“Following it, I came to direct knowledge of aging & death, direct knowledge of the origination of aging & death, direct knowledge of the cessation of aging & death, direct knowledge of the path leading to the cessation of aging & death.

“I followed that path. Following it, I came to direct knowledge of birth… becoming… clinging… craving… feeling… contact… the six sense media… name-&-form… consciousness, direct knowledge of the origination of consciousness, direct knowledge of the cessation of consciousness, direct knowledge of the path leading to the cessation of consciousness. I followed that path.”

— The Buddha, Nagara Sutta, Samyutta Nikaya

Comparing my path with that of the Buddha’s is a bit of a stretch in more ways than one. But suffice to say, I have not yet come to direct knowledge or understanding of aging and death.

It is also highly likely won’t be able to reach the cessation of either. But, I am finding greater ease in being true to myself as I better understand the five attributes of my matrix.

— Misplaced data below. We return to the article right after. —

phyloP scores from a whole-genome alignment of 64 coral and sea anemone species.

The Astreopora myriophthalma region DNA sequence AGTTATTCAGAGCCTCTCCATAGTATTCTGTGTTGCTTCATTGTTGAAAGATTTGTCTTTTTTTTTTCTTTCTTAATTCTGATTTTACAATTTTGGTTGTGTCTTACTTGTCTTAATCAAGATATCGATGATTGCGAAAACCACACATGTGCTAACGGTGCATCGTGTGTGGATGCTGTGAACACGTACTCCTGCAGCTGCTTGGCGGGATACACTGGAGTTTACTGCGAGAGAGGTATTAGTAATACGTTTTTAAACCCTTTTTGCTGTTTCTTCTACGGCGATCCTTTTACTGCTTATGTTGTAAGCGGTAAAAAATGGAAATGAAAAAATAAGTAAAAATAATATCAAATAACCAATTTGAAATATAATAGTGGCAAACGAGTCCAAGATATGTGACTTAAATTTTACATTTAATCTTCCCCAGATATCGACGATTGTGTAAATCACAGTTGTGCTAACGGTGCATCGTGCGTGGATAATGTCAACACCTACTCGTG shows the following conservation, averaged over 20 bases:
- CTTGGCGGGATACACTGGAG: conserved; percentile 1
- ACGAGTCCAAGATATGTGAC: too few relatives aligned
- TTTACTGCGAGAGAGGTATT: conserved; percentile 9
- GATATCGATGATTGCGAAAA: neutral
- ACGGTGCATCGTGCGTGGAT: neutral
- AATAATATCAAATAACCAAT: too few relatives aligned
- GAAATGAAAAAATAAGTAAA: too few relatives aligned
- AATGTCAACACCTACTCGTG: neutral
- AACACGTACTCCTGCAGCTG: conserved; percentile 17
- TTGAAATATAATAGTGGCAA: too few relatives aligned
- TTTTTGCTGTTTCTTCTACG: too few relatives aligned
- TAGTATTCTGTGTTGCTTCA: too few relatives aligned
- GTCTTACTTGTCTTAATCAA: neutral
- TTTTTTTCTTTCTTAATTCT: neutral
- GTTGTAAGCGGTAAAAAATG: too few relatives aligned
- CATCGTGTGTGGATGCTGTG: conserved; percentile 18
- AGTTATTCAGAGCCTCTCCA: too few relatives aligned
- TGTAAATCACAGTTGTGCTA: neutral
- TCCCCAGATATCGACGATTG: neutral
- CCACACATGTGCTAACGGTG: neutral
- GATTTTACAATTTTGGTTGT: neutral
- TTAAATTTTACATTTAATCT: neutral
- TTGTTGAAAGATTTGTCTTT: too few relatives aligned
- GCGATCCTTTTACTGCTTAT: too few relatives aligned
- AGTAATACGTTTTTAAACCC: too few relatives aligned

Each attribute is an interconnected but unique source of answers to my existential questions. Further, my identity-narrative is becoming more cohesive and clear. Cognitive dissonance is decreasing and productivity, contentment and joy are increasing.



5 Guiding Principles

I, at least try, to use these 5 guiding principles in all circumstances. It helps to promote this functional holism.

And here are the 5 guiding principles:

~ know thyself ~

~ consciously seek knowledge, understandings and truths ~

~ find balance and connections ~

~ live passionately and compassionately ~

~ be authentic, with integrity ~

Through an archaeological dig of sorts, I continue on my journey, to seek understandings of each of these ‘spokes’ of my matrix of life wheel. The principles keep me in tune to my genuine self (as I know it so far) with an openness to stay keep the learning curve moving upwards.



The A. R. T. Framework

And this is the A. R. T. Project framework or rather, it’s more like a helix intertwining through each thought, challenge, or situation I experience. It is a very simple structure that helps to keep my authenticity in tact and the distorted thinking at bay.